Friday, October 29, 2021

Weekend Screen Scene: A Mouthful Of Air, Women Is Losers

Amanda Seyfried stars as a children's book author dealing with post-partum depression in the difficult drama A Mouthful of Air. 

It's a difficult in a number of ways. For one, it's a topic, like many topics centered on women, that too often gets relegated to the realm of Lifetime, seldom making it into studio pictures. And it's a difficult topic to depict, as many stories of mental illness can be. How do you properly convey an inner turmoil that can often be so deep and hidden via a medium that depends on the visual?

First time director Amy Koppleman, who also wrote the screenplay, which is based on her 2003 novel of the same name, chooses to keep most of that turmoil hidden. From the start, we don't really know how new mom Julie (Amanda Seyfried) is feeling, we only see how she is reacting to her feelings, when she attempts suicide in the early moments of the film. We then see how those around her react to that attempt, and some of those reactions are shocking, like when her sister-in-law (Jennifer Carpenter) yells at Julie for being thoughtless; do you know her brother is still scrubbing blood out of the carpet!?

Thankfully, Julie's husband (Finn Wittrock) is more understanding, and when she gets pregnant again, he's the one who insists she stays on her medication, while she is more fearful about what the medication may do to her child, and her own ability to breastfeed. Seyfried gives a great performance, and when the film does depict her moments of mental and parental exhaustion, she is wholly convincing. She shines in a film that is too often frustratingly opaque.

A Mouthful of Air is now playing in select theaters.

Women Is Losers is another movie about the hardships of motherhood, and if these two movies have taught me anything, it's that I should never regret not having children.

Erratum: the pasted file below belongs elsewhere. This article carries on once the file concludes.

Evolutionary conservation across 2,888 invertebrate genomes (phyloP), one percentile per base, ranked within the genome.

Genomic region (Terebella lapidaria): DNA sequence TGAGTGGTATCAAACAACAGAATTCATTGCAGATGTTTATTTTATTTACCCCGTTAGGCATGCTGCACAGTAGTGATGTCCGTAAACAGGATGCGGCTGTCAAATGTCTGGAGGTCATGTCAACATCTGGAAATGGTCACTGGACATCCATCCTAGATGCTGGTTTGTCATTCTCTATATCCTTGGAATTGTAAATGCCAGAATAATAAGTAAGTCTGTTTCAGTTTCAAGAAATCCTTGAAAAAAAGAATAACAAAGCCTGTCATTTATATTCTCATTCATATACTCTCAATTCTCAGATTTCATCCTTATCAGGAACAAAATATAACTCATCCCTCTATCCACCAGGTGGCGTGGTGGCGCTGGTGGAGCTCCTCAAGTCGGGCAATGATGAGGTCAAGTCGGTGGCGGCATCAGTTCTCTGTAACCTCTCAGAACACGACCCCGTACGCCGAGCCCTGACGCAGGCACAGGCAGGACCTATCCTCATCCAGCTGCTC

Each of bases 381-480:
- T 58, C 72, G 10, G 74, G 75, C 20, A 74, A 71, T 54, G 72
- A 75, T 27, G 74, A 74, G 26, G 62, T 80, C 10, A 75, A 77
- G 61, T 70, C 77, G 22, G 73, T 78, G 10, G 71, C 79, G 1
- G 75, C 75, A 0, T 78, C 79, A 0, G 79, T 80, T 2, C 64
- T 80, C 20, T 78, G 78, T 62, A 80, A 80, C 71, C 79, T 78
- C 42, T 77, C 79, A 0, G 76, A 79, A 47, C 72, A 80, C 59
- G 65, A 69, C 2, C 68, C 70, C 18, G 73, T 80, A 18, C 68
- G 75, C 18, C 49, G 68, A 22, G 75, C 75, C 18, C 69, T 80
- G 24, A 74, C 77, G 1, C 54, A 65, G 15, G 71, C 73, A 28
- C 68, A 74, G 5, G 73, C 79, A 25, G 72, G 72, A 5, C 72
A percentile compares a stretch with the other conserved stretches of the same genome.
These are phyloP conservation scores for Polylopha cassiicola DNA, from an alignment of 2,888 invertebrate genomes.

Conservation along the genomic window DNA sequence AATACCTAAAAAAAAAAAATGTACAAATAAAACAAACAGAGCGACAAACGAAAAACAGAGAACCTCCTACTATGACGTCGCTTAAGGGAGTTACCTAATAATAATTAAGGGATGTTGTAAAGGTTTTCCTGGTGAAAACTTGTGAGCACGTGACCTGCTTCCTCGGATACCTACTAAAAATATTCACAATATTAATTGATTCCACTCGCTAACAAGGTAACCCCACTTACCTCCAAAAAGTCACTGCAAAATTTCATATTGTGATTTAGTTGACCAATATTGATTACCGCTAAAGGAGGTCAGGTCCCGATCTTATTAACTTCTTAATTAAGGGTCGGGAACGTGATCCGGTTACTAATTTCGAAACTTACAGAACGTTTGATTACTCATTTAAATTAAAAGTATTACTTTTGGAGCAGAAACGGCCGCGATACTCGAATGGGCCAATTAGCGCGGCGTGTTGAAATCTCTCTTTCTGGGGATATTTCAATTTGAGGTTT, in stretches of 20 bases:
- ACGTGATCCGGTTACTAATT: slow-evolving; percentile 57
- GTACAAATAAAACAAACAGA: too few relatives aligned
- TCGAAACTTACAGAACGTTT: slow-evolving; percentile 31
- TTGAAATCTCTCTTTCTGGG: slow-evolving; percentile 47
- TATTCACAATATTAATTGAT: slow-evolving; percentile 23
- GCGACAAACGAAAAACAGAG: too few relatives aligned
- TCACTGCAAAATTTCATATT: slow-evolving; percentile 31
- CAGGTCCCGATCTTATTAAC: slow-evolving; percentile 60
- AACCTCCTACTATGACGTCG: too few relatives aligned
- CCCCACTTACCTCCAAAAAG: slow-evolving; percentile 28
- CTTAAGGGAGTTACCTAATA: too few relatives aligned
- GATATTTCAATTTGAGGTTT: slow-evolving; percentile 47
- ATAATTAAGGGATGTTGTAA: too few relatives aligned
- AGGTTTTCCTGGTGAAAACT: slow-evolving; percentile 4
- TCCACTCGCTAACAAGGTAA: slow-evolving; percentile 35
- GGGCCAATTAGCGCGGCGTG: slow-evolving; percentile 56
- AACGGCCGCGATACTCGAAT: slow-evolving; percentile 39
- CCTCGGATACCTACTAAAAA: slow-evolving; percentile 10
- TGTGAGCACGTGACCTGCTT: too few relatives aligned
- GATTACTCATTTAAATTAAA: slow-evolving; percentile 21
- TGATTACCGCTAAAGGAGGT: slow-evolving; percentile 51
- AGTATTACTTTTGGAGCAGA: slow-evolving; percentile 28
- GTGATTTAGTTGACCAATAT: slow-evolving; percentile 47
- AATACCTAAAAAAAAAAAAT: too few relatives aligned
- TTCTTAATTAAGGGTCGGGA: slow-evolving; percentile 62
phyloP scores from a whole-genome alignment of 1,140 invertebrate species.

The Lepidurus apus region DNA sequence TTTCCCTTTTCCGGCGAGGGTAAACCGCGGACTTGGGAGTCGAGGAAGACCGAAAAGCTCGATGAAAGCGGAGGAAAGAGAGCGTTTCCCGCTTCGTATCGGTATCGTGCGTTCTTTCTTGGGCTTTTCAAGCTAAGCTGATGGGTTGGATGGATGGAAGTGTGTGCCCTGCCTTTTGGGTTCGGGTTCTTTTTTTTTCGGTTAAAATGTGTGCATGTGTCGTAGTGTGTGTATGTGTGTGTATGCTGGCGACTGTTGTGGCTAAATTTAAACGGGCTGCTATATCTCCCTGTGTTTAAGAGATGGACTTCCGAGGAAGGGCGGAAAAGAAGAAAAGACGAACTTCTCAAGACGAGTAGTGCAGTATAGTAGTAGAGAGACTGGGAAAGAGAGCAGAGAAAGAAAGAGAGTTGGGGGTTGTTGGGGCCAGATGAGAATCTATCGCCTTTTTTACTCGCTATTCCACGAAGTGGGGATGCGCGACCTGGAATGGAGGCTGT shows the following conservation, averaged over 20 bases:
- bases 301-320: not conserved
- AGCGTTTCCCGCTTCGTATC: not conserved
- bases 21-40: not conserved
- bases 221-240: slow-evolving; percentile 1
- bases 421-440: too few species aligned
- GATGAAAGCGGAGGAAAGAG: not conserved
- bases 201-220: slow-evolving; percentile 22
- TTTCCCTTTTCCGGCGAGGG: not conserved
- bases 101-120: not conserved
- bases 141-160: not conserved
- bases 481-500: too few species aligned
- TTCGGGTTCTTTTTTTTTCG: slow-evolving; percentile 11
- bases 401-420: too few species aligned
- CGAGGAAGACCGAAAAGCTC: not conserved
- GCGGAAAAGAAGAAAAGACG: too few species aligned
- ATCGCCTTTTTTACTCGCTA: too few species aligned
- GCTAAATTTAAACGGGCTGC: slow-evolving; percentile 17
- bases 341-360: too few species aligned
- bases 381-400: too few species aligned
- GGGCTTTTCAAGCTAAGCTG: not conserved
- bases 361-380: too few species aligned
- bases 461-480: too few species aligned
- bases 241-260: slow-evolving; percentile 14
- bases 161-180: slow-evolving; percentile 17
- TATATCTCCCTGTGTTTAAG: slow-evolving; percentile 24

Women Is Losers instantly won me over, at least partially, with its early 1970's San Francisco setting, even if the film makes no real attempt to depict that era of the city accurately. This is actually something the film apologies for, right off the bat, as characters break the fourth wall, explaining that their small budget didn't allow for much in the way of street dressing, or glamorous lighting. (There's no excusing the era-inappropriate hairstyling though. But I digress.)

Breaking the fourth wall happens a lot, with the film's single mother heroine Celina (Lorenza Izzo) often speaking directly to the viewer about the inequities that women, especially women of color, had to face in that era, and pointedly calling out where things have not really changed. It's a little gimmicky, and gives the film the feeling of a stage play, but for the most part it didn't bother me. The strong cast, which includes Simu Liu, Liza Weil, Stephen Bauer, but particularly Lorenza Izzo, helps carry the film over its bumpier and cliched moments.

Women Is Losers is currently streaming on HBO Max.

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